Multi-homed & highly resilient IP transit
We operate our own service under our own global ASN (50300)
Cost-effective, high capacity connectivity
Custodian offer IP Transit services not only from our flagship facility in Kent, but also from both Telehouse North and London Goswell road. Connections can be 10Mbps through to 10Gbps and can be combined with links back to your rack or office building. For further information on our network including uptime reports, peering lists and much more, visit our useful networking information page.
Our network is based entirely on Cisco hardware and has an extremely high level of resilience and diversity in both its physical and logical routing.
- Very high capacity – no full transit edge ports are smaller than 10Gb
- All backbone links are in multiples of 40Gb
- All standard customer ports are 1Gbps, with 10Gbps ports now common
- Fully IPv6 capable since 2009
- Our multi-homed IP Transit service includes direct connections with no less than 7 full-transit providers. We also provide extensive peerings to other UK European ISPs via our direct connections to some of the world's largest public peering exchanges, including the largest two in the UK, and the largest in Europe. Our IP Transit is billed based on the 95th percentile.
IP (Internet Protocol) Transit is a service of allowing network traffic to cross a computer network to connect to an Internet Service Provider (ISP) or the internet. IP is the primary protocol in the internet layer, and has the task of delivering packets from source to destination based on the IP addresses supplied by the source in the packet header.
Good IP Transit will have high levels of redundancy and provide low latencies. Using multiple providers and having a densely connected IP network allows ISPs to have the fastest and most reliable connections. Each server has its own IP address that acts as a unique identifier. Data can be sent across the internet in packets using the IP protocol.
The packets have 2 components; a header and a payload, with the header containing information such as the source IP address. This enables the receiving router to know where the information has come from. It also contains the destination IP address so the packet can be correctly routed along with other meta-data needed to send the packet to the correct location.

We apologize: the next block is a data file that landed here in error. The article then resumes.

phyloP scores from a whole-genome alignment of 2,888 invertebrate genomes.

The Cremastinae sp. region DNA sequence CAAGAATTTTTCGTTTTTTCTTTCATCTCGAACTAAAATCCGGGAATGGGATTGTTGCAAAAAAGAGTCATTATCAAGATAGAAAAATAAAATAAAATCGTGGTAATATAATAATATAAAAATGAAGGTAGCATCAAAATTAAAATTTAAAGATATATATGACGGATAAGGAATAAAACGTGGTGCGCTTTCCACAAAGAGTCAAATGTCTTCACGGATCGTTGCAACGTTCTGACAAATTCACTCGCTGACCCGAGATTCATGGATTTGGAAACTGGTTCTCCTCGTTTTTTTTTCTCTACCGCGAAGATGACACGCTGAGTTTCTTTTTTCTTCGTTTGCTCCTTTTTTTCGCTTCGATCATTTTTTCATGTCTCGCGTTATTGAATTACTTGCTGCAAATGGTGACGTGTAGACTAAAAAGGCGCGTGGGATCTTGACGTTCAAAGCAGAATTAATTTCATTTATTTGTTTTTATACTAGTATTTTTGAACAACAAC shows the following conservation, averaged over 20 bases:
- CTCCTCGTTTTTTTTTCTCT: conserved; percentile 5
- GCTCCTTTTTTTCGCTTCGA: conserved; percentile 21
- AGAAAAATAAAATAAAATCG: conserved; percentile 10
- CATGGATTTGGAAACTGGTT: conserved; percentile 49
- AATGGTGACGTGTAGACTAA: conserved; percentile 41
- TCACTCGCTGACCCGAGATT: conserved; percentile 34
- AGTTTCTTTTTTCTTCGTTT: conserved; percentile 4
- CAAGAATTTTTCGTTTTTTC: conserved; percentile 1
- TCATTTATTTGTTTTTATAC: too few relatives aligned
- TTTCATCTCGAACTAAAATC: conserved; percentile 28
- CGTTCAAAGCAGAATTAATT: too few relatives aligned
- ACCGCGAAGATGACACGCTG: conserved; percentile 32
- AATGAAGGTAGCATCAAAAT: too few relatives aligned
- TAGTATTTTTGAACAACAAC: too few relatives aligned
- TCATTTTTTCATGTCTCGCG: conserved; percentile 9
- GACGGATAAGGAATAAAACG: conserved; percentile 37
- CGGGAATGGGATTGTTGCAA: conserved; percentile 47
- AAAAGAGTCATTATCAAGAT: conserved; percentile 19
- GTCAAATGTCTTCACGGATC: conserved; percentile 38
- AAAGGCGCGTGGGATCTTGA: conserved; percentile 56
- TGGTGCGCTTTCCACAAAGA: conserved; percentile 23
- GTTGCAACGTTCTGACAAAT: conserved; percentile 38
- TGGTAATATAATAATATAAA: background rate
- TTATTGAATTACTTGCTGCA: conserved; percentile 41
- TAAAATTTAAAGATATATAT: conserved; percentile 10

Ipv4 is the most common and first major version of IP protocol utilised, and is the dominant protocol of the internet. With the ever-growing demand of IP addresses, IPv6 has developed to support longer addresses, increasing the potential number of internet users with greater options for variation. At present only 5% of the internet traffic is carried over IPv6.
To be multi-homed to the internet using BGP routing protocol, a network must have its own public IP address range and a public Autonomous System (AS) number. Then connections to two (or more) separate ISPs are established. The routing over these connections is normally controlled by a BGP enabled router. ISPs use peering to improve transit.
Peering is when separate internet networks voluntarily interconnect to enable the exchanging of traffic between the users of each network. Multi-homed IP Transit enables internet traffic to be dynamically routed over multiple carriers' networks, guaranteeing all data has the optimum choice of routes across the internet. Full multi-homed IP Transit provides full failover access to all routes in the internet, so that if one route becomes unavailable, data can still arrive at its intended destination.
Directly connected to 7 full transit provider networks:
- Cogent (AS 174)
- HE.net (AS 6939)
- NTT (AS 2914)
- GTT (AS 3257)
- Voxility (AS 3223)
- Level3 (AS 3356)
- 4D-DC (AS 31463)
Directly connected to the following peering exchanges:
Amsterdam Internet Exchange (AMS-IX)
London Internet Exchange (LINX)
London Access Point (LonAP)